US defense chief to arrive in Israel bearing gifts – i24news

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US Defense Secretary Ashton Carter arrives in Israel on Sunday bearing gifts, on the heels of an acrimonious conversation between his colleague John Kerry and Israeli Prime Minister Benjamin Netanyahu.

Kerry, relating the conversation in an interview with PBS on Friday, said Netanyahu’s claim that a better nuclear deal with Iran could have been obtained was a “fantasy.”

Kerry accused Netanyahu and other detractors of the agreement of failing to present an alternative. “They all say, ‘Oh, why didn’t you crush them with the sanctions?’ I will tell you why. Because they won’t be crushed by sanctions. That’s been proven,” Kerry said, adding that further sanctions would only have alienated the other powers and resulted in a dismantling of the anti-Iran coalition.

“So, there is a lot of fantasy out there about this – quote – ‘better deal,'” the top American diplomat said.

In Thursday’s phone call, Kerry reiterated President Barack Obama’s offer to Netanyahu two days earlier to upgrade Israeli military capabilities, and its security and intelligence cooperation with the United States.

Although Netanyahu is refusing to discuss any such US compensation, believing it would weaken his fight for congressional and American public opinion against the deal with Iran, Israeli defense agencies have various shopping lists in mind. Carter is expected to discuss the wish lists when he meets with Defense Minister Moshe Ya’alon.

Netanyahu waiting for 2017?

But the Israeli PM may have another reason for refusing to be mollified by Obama Administration offers. “American officials tell me,” wrote one of Israel’s leading columnists, Nahum Barnea, “that Netanyahu is looking ahead, beyond Obama. In January 2017, a new president will enter the White House. Netanyahu believes he will be Republican and sympathetic.”

In his weekly column in the mass circulation Yediot Ahronot, Barnea added: “This new president, Netanyahu believes, will welcome him to the White House as a hero and grant him his every request.”

Corker to Obama: postpone UN vote

With Netanyahu Carter will also discuss Israeli concerns about increased Iranian support for Islamist terrorism following the cash infusions into their coffers with the lifting of sanctions.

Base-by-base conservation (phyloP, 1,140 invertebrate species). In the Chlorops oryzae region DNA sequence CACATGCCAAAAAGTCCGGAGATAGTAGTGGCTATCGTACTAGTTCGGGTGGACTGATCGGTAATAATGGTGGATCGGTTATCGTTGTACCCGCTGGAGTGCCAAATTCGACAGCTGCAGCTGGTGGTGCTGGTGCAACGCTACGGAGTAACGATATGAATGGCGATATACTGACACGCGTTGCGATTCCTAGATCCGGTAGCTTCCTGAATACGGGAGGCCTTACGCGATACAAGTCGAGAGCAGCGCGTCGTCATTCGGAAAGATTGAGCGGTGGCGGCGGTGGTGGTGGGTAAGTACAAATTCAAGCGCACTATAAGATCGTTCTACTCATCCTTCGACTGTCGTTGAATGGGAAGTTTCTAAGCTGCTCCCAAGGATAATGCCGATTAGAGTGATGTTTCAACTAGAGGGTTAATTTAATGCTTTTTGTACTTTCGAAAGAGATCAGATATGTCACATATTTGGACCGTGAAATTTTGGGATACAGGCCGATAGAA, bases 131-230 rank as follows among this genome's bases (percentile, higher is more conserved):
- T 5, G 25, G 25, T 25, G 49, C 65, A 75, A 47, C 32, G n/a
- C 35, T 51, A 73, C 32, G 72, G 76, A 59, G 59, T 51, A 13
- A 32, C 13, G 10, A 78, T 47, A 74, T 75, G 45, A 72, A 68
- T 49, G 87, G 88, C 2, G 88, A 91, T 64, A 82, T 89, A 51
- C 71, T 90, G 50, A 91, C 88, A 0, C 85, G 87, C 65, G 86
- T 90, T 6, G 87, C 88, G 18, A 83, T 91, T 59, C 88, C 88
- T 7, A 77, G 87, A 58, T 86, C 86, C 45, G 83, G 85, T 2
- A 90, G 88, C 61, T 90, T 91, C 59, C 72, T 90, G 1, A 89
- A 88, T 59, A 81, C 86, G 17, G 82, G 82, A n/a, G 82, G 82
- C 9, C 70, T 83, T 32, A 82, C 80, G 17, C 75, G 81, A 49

The US administration argues that Iran has been funding terror and subversion regardless of the sanctions, in any case.

Iran’s support for Hezbollah and other terror groups, Kerry said, were already forbidden under UN resolutions.

“They’re not allowed to do that, outside even of this agreement. There is a UN resolution that specifically applies to them not being allowed to transfer [arms] to Hezbollah. They are specifically not allowed under another UN resolution to transfer to the Shiite militia in Iraq. They are specifically not allowed to transfer to the Houthis [in Yemen].”

The administration, seeking to pre-empt Republican opposition at home, is expected to present the agreement with Iran to the UN Security Council on Monday so that it can become a formal resolution.

Republican Sen. Bob Corker, the chairman of the Senate Foreign Relations Committee, wrote Obama a letter urging him to postpone the UN vote until after Congress considers the agreement.

Demand for inquiry commission against Netanyahu

Netanyahu, too, is facing tough political opposition. The chairman of the opposition Yesh Atid party Yair Lapid called for the formation of a national commission of inquiry on how the prime minister handled the Iranian issue.

“What Netanyahu did is the biggest failure of Israel’s foreign policy since the establishment of the state. For years, preventing Iran from getting a nuclear weapon was the center of our foreign policy,” Lapid said.

But coalition chairman Tzahi Hanegbi called the critics in the opposition “provocateurs who only deal in small, petty and cynical politics in order to brand themselves,” and said they should ask themselves what they did to help prevent Iran from getting nuclear weapons.

The Israeli government is sending officials to Washington to campaign against the plan, starting next week with the opposition leader, Zionist Union chief Isaac Herzog a bid to show the cross-the-board Israeli dismay over the agreement.

The pro-Israel AIPAC lobby is also pulling out all the stops in an effort to scuttle congressional approval of the deal. Staff members have been ordered to cancel summer vacations.

The other side is also preparing to do battle. On Thursday, Ben Rhodes, a deputy US national security adviser, convened a meeting at the White House of Jewish lawmakers in the House of Representatives. About 15 of the 18 attended.

Tony Blinken, the deputy secretary of state, led a call with Jewish organizations on Tuesday just six hours after the deal was announced in Vienna.

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